Aiming for 270 electoral votes out of 538, both Clinton and Trump focused on 13 swing states; Trump won that contest-within-a-contest by 816,000 votes.

RAD: The assertion that Trump won by 816,000 votes in the 13 swing states is now a dubious proposition given the Kremlin’s vote hacking, media manipulation and voting irregularities.

Lane also ignores the “winner take all” EC game that disenfranchises voters who didn’t vote for the winner of each state. This legalized voter suppression in the 21st century is not defensible.

CL: Voters, too, behaved as they did based on the known rules. The popular vote reflects not only true preferences but also strategic voting (or abstention) by people in non-swing states, such as deep-blue California and deep-red Louisiana, who might have done something else in a direct-election scenario.

RAD: Given the high level of voter illiteracy about the EC this assumption that voters vote rationally simply doesn’t fly. Most voters have no idea what the Electoral College is – I’ve had college students ask me “where do I go to college to be in the EC?”

If we elected the president by direct popular vote that would incentivize more voters to vote because they know their vote would count for real. It might encourage the 43 million who didn’t vote to get their feet wet.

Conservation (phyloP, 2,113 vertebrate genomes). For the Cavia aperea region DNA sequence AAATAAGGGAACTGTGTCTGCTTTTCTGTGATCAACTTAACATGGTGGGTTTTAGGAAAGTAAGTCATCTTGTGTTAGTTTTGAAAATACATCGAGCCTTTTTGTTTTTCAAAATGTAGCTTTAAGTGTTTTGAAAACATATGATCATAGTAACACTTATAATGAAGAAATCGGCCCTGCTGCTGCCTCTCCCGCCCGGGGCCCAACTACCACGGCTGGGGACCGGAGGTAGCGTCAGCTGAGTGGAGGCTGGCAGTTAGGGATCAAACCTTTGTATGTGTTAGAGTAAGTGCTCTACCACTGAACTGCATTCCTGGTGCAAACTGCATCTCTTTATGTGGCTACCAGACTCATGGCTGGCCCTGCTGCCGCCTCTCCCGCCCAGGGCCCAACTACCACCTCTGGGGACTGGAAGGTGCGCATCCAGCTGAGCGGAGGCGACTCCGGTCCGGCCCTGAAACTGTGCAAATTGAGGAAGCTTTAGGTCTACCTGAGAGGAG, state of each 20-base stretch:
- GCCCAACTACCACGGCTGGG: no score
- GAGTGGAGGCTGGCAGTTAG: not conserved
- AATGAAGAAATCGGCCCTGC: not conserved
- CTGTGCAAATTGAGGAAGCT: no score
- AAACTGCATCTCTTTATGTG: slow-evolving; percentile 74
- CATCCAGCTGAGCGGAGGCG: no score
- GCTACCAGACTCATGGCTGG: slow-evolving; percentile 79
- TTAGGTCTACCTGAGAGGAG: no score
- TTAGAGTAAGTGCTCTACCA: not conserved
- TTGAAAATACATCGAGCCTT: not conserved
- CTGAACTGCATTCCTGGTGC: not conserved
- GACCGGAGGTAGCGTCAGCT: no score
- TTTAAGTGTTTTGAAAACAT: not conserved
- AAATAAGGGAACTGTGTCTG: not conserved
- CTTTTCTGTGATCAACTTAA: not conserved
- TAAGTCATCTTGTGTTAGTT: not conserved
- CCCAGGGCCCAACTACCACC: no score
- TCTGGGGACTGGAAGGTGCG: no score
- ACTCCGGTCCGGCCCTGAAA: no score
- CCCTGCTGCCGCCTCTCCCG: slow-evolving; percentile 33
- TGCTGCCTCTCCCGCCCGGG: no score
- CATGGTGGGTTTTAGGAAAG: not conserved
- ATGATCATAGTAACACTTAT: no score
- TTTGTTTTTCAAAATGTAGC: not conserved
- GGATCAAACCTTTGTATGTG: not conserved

This latter point is crucial both in terms of the winner’s legitimacy as well as to prevent an election system mobilization of bias that privileges white upper income voters over minority and lower income voters.

CL: Take Texas, a red state Trump won by roughly 800,000 votes. [Trump’s] share in heavily Republican suburban counties lagged Mitt Romney’s 2012 performance by an average of eight percentage points; Clinton’s beat Obama’s by four, according to a data analysis by Sean Trende, senior election analyst for RealClearPolitics. Meanwhile, exit polling showed Trump beating Clinton by 13 points in a hypothetical two-way race, as opposed to the nine he won by in real life.